The Prophet seems in this verse to contradict himself; for he promised reconciliation, and now he speaks of a new repudiation. These things do not seem to agree well together that God should embrace, or be willing to embrace, again in his love those whom he had before rejected, — and that he should at the same time send a bill of divorce, and renounce the bond of marriage. But if we weigh the design of the Prophet, we shall see that the passage is very consistent, and that there is in the words no contrariety. He has indeed promised that at a future time God would be propitious to the Israelites: but as they had not yet repented, it was needful to deal again more severely with them, that they might return to their God really and thoroughly subdued. So we see that in Scripture, promises and threatening are mingled together, and rightly too. For were the Lord to spend a whole month in reproving sinners they may in that time fall away a hundred times. Hence God, after showing to men their sins adds some consolation and moderates severity, lest they should despond: he afterwards returns again to threatening, and does so from necessity; for though men may be terrified with the fear of punishment, they do not yet really repent. It is then necessary for them to be reproved not only once and again, but very often.
We now then perceive what the Prophet had in view: he had spoken of the people’s defection; afterwards he proved that the people had been justly rejected by the Lord; and then he promised the hope of pardon. But now seeing that they still continued obstinate in their vices, he reproves again those who had need of such chastisement. He, in a word, has in view their present state.
Almost all so expound this verse as if the Prophet addressed the faithful: and with greater refinement still do they expound, who say, that the Prophet addresses the faithful who had fallen away from the synagogue. They have and I have no doubt, been much deceived; for the Prophets on the contrary, shows here that God was justly punishing the Israelites, who were wont to excuse themselves in the same way as hypocrites are wont to do. When the Lord treated them otherwise than according to their wishes, they expostulated, and raised up contention — “What does this mean?” So do we find them introduced as thus speaking, by Isaiah. [Isa_58:1.] There, indeed, they fiercely contend with God, as if the Lord dealt with them unjustly, for they seemed not conscious of having done any evil. Hence the Prophet, seeing the Israelites so senseless in their sins, says, Contend, contend with your mother. He speaks here in the person of God: and God, as it has been stated, uses the similitude of a marriage. Let us now see what is the import of the words.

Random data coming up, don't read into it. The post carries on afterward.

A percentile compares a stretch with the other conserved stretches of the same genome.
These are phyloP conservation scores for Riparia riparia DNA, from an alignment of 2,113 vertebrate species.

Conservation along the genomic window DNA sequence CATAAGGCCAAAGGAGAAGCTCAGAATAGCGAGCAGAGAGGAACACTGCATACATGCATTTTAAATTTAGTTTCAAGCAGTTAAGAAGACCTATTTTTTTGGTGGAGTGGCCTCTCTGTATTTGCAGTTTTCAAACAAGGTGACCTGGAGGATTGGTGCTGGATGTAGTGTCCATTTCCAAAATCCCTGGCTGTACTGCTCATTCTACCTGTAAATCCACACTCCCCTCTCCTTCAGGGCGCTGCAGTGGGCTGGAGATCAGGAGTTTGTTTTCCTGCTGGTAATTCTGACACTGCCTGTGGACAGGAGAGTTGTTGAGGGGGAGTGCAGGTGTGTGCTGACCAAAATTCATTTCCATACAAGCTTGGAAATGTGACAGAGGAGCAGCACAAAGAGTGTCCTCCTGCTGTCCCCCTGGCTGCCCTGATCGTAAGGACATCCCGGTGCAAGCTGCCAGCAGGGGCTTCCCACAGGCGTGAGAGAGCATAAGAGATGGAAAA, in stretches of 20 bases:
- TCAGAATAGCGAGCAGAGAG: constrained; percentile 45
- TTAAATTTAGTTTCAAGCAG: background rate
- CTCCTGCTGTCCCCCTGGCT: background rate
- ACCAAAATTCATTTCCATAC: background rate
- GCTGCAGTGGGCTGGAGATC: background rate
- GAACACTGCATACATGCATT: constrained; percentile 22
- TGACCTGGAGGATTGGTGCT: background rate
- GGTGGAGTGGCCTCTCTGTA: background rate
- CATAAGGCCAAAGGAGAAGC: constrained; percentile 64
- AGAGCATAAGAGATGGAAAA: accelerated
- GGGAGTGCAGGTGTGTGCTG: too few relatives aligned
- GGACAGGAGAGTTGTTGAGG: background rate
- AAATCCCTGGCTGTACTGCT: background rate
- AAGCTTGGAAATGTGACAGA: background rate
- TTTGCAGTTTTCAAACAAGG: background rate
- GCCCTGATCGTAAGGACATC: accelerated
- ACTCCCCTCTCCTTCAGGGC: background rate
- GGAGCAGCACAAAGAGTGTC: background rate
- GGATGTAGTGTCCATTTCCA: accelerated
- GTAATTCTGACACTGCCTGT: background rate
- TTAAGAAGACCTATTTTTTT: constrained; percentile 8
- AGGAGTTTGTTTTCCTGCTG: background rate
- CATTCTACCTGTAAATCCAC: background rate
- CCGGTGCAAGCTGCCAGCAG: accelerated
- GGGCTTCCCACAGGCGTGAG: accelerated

When a husband repudiates his wife, he fixes a mark of disgrace on the children born by that marriage: their mother has been divorced; then the children, on account of that divorce, are held in less esteem. When a husband repudiates his wife through waywardness, the children justly regard him with hatred. Why? “Because he loved not our mother as he ought to have done; he has not honoured the bond of marriage.” It is therefore usually the case, that the children’s affections are alienated from their father, when he treats their mother with too little humanity or with entire contempt. So the Israelites, when they saw themselves rejected, wished to throw the blame on God. For by the name, “mother”, are the people here called; it is transferred to the whole body of the people, or the race of Abraham. God had espoused that people to himself, and wished them to be like a wife to him. Since then God was a husband to the people, the Israelites were as sons born by that marriage. But when they were repudiated, the Israelites said, that God dealt cruelly with them, for he has cast them away for no fault. The Prophet now undertakes the defence of God’s cause, and speaks also in his person, Contend, contend, he says with your mother In a word, this passage agrees with what is said in the beginning of Isa_50:1, ‘Where is the bill of repudiation? Have I sold you to my creditors? But ye have been sold for your sins, and your mother has been repudiated for her iniquity.’